Kamayani Bisht (Towards Visibility)

Kamayani Bisht


Walls of silence that build chapels in The Vatican

are made of stone; cold stone

and wood that waits to become fire.

They’re made of the fumes of extinguished candles

that live inside the habits of convents.

They’re made of the grace of the Fathers and the Brothers

and also of the shame of the Sisters

beyond the Sunday mass

when little girls and their little brothers entertain

the solemn saints on the frescos

with their colourful laughter for an hour or two.

Monday brings back the nameless midwife

to deliver another sin unto the tower of silence.


Walls have ears but they’ve lost their hearing to

the din of high decibel hymns

and the occasional pangs of the guilty abyss.


Ah wonderful walls






No no no

I hate my town being called queen

Queen of Hills

Not because I have the poor man's angst

and anger for the supercilious kings and their pristine queens--

but because my queen really is nobody’s queen.

She is everybody’s Madame--

infiltrated by all...infringed by all

denuded,  carved, spanked, tied, violated

in ways  that give them pleasure...unique, collective, holy, pervert.

And they insist, she’s the queen-- benign to all who seek her,

available to all who bring their flirting  tools.

And cameras of course!


She smiles ruefully at the uncouth nightly visitors

who return her favour with mouthfuls of unkind appreciation.

She mourns the loss of her limbs

She counts the hair she is losing to transmitted disease

She wails in memory of her queenly past

And she waits for the quiet winter

when she will bandage her wounds in pristine white

to hide her outraged modesty from her own children.

She wonders if her suitors have heard of ‘consent’.

She wonders if she needs to recall her voice

to erase the paeans from all travelogues

with the one primal cry that will

return her to her throne.

She wonders when it will be a good time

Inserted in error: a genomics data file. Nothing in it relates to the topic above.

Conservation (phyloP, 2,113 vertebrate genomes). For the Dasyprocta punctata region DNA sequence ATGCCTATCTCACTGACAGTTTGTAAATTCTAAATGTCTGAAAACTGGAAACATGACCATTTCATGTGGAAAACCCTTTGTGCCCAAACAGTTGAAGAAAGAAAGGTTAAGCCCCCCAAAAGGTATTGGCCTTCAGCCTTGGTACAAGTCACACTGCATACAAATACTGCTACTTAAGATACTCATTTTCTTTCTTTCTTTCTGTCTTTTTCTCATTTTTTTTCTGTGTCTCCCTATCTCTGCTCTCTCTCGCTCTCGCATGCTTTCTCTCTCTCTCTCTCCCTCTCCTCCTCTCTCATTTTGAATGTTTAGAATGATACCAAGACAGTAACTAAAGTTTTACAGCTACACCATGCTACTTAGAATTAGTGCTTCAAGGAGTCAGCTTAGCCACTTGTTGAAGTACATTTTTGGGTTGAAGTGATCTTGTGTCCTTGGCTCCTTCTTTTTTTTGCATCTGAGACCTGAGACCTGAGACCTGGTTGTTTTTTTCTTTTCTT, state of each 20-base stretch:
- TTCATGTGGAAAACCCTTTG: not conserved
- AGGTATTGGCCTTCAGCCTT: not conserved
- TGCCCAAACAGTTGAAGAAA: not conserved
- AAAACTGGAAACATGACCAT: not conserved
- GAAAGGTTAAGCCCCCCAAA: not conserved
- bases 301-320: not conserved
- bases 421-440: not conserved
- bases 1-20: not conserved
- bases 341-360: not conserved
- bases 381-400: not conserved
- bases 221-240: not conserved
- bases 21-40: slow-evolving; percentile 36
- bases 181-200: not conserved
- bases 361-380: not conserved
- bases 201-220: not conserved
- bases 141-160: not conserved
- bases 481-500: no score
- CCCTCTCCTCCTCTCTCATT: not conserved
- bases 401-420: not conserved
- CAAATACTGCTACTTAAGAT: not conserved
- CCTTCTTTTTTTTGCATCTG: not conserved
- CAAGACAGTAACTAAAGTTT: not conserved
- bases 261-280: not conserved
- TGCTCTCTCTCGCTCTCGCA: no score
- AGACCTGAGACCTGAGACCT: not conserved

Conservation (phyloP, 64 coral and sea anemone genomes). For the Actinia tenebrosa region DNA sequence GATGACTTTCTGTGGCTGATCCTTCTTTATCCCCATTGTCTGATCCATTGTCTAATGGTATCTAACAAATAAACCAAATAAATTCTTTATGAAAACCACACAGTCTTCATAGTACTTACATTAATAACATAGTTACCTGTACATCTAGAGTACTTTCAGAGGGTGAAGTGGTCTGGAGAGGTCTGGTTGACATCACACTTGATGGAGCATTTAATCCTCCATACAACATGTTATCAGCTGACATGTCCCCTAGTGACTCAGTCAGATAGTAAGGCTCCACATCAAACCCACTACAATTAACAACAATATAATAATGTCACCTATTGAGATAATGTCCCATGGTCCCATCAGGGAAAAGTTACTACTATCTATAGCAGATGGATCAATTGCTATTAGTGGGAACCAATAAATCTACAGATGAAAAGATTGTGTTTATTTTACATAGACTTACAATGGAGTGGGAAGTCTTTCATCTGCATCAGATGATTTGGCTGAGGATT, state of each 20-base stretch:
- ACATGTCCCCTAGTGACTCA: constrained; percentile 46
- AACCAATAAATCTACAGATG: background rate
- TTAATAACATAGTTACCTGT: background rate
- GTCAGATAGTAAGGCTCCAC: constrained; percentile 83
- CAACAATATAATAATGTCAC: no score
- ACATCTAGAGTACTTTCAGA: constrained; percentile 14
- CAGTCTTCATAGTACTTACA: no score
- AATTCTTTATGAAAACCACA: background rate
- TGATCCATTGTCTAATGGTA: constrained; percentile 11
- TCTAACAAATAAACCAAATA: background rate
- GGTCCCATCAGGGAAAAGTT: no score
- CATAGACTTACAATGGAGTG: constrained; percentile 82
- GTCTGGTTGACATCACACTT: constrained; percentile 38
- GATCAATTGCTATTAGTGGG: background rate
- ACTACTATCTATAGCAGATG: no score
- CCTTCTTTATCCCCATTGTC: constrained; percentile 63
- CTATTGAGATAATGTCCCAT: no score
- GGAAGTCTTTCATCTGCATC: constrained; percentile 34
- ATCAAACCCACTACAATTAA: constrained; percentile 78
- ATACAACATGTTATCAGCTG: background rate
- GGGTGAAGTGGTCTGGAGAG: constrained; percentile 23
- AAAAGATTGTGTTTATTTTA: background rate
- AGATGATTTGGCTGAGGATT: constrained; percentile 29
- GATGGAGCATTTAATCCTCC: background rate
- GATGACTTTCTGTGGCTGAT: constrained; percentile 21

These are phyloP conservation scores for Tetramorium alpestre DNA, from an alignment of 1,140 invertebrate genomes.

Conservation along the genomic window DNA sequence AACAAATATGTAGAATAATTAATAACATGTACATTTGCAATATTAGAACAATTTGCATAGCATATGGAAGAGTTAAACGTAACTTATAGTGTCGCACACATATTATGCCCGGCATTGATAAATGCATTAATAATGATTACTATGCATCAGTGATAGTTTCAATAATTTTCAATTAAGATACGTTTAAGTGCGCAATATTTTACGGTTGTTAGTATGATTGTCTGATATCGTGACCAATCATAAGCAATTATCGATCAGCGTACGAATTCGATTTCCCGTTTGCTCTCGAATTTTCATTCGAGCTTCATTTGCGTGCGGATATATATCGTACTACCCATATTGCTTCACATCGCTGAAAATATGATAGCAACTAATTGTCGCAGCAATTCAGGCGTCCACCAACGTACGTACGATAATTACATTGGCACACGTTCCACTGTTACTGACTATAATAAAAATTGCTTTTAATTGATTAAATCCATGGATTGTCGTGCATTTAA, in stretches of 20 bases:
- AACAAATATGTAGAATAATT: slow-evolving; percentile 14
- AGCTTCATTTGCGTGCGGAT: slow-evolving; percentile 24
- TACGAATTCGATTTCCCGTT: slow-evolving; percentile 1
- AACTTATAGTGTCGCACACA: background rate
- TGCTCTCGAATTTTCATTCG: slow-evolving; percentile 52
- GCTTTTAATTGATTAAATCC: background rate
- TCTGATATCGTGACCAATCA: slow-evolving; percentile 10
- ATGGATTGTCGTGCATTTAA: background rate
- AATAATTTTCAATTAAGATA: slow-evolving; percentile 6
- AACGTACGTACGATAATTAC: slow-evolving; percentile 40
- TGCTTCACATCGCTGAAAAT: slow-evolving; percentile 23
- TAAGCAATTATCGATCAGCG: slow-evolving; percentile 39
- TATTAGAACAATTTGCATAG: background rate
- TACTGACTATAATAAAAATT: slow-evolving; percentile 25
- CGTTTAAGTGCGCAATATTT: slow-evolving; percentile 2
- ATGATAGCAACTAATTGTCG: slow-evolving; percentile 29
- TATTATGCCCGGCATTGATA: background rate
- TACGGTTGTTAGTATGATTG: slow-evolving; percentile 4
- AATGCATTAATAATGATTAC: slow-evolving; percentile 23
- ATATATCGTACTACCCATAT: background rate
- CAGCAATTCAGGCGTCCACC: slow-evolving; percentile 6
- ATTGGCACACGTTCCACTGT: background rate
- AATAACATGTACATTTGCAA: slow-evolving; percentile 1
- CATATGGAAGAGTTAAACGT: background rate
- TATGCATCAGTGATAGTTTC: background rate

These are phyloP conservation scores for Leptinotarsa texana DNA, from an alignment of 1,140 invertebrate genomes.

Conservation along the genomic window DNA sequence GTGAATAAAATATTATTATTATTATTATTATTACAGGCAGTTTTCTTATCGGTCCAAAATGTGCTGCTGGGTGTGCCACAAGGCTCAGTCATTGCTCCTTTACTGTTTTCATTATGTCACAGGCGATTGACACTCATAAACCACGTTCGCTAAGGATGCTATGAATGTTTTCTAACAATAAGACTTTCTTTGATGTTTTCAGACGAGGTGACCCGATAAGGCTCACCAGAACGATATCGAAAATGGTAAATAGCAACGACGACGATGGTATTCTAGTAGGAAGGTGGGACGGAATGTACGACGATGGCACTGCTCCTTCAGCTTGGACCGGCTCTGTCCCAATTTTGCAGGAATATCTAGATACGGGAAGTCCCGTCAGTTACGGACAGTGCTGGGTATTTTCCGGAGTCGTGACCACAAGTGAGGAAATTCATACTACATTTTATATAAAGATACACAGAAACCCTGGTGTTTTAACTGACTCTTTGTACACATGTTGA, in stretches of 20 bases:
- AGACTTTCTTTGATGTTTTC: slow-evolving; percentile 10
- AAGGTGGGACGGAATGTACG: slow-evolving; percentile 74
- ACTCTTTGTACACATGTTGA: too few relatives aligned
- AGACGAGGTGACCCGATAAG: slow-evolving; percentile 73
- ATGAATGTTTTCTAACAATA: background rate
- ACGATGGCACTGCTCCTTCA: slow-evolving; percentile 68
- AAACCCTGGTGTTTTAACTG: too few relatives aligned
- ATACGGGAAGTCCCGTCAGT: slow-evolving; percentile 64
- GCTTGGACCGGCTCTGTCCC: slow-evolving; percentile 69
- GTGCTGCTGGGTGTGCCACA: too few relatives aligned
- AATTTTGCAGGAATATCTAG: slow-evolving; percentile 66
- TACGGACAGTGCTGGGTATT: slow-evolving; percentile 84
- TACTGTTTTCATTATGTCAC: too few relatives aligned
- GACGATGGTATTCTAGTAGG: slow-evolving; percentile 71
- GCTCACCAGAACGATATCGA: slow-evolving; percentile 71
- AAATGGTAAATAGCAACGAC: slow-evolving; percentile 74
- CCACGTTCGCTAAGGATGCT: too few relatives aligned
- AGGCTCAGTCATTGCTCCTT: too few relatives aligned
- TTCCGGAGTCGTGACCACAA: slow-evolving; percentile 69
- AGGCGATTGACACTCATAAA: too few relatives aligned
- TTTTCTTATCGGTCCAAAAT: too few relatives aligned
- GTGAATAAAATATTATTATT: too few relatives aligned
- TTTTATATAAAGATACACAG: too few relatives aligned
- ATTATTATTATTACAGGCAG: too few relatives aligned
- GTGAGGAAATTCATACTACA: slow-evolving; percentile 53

to start being Queen again...queen of the hills.






No it is not difficult

to have faith in tomorrow--

Not any more than that queue of vermilion smeared heads

lined up at the unfinished temple,

being built by the small-town contractor.

The temple doesn’t have a god yet;

he is under construction in a roadside ghetto in another town,

but faith has found its way up the prospect hill:

Faith, in the brick walls that will house a piece of mortar,

Faith in the incense that will build a bed of ash

for the god to find its seat on.

The ants don’t know which god will arrive

jiggling in the sand lined trunk of the yellow truck

that ferries workers to the construction site

on all other days.

But they know this is where they can come and steal

Some prasadam today, tomorrow and forever.


Of course, tomorrow comes. It comes

when today crumples off like a dry leaf from my bonsai peepal;

it comes when the one waiting for its arrival

has passed into yesterday.

And it announces it its arrival

with the arrogance of the cement god who was stuck in traffic

but should have been waited for.




Kamayani Bisht teaches English at the Government College in Shimla, India. She has two collections of poetry to her credit; The Witch Must Die and Other Poems (2019) and Recipe for Ladyfinger Pickle (2022). Her poems have found place in several anthologies.

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